Author Topic: Which head to modify?(Opinions) Late model Alloy heads. (Dual carby conversion)  (Read 1124 times)

Offline Sluggo

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Looking for input.  Here is the basics:  On my early rigid frame project (The one with the Super flash style dogleg) I am going to run a late model alloy head on it and after many years of study of factory and modified dual carb heads will be doing one myself. 

First order of business-  Which head to use?  I have several alloy late model heads and checking casting numbers i have 2 types to choose from.  57-1126 or 67-1549   The 1126 heads I have appear to be late 50s Super rocket heads and the 1549 heads were of the early 60s version, SR & RGS,

I have not flowed them or done any port modeling to see if there is significant differences but soliciting opinions on which one would be best suited to a dual carb modification.

(Not interested in a dual carb vs single carb discussion, that is not what this is about and well versed in that topic)

This is for a mild performance hot rod BSA built as a tribute to the BSA Daytona racers but street legal.  So the topic is, which head would be the BEST candidate for this modification.
Bigger is not always better, velocity wins on the street but these 1950s castings could probably be improved on so,,,,,,,,,,,,

#2) I have access to a few guys who are well versed in vintage cyl head mods and considering having it reworked somewhat for improvements as well.  Any insights or topics I should look at for alloy BSA head mods?  Not looking to reinvent the wheel here but if someone documented stupendous improvements I would be very interested in hearing about it and analyze what was done.

(One source might be Baisley performance,  Back in the day their cyl head work was transformative on even a basic rework,, I rode Sportsters, Triumphs, BSAs and Nortons they did the heads on and it was night & day difference.  And,,,, trivia tidbit.  Baisley had a lot of input on the design of the modern Norton cyl heads. See: http://www.baisley.com/services.htm   )

#3) I will be looking at several options for the carb intakes and type, and will be happy to update with pictures and what I end up with.  Machined flanges with bolt on intakes or welded on stubs and race style spigot and hose coupling.

#4) carb type,,  There is a lot of options for carbs and this is likely to come up but while I am huge fan of some of the modern Mikuni and Keihin flat slide and round slide carbs I want it to look period correct so at this point will likely run some reworked Amal Monoblocs as I have some Handed (L&R) sets I have stashed.  Not the best carb in the world but that could still change.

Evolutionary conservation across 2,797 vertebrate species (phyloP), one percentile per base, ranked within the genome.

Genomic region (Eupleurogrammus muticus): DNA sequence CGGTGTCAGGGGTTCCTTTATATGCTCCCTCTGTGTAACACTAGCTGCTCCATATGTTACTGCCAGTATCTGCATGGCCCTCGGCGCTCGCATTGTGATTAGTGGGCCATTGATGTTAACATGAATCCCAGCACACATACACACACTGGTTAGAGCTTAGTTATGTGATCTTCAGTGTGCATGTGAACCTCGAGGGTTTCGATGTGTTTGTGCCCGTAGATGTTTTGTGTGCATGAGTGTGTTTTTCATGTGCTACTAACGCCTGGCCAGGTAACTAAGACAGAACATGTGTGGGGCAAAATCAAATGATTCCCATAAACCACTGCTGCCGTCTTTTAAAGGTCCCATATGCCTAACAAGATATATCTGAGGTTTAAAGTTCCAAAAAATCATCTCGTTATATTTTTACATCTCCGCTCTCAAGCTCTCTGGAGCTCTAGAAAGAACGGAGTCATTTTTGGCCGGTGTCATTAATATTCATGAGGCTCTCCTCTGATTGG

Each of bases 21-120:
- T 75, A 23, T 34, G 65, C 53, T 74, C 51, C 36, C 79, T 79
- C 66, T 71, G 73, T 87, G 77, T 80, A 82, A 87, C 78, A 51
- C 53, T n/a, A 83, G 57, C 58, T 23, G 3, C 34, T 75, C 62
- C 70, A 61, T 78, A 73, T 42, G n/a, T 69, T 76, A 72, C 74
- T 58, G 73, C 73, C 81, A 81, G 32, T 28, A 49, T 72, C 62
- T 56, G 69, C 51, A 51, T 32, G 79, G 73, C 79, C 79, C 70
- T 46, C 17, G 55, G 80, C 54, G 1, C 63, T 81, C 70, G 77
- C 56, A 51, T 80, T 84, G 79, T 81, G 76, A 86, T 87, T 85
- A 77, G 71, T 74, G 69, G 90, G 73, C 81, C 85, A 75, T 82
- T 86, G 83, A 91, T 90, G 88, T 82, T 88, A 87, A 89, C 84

Will update with pictures and details over time but again, first order of business is WHICH head to start with??  (I would like to narrow down what I am keeping and sell off the excess to help fund the project)

The motor at this point is not revolutionary.  Early 50s A10 with late model crank, upgraded rods, higher compression pistons, 356/357 cam and a few other tweaks but nothing earth shattering.  Basic 50s hot rod is the goal
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Offline rocker21

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Online Black Sheep

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On my shelf I have a bizarre modification. A twin carb alloy head which has had a single carb manifold rather badly welded onto it. An odd thing to do...
2 twins, 2 singles, lots of sheep

Offline Sluggo

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Thanks guys,  The antlantic green site is Dyno Dave, a great source of knowledge and expertise. He also does some great stuff with Nortons.  I make a point of reading anything he writes whenever i can find it.  He also sells manifolds for people who want to do these conversions as well.  So, yep, I knew about that site but what I was hoping for is some feedback from anyone who had done any testing on flow, or performance.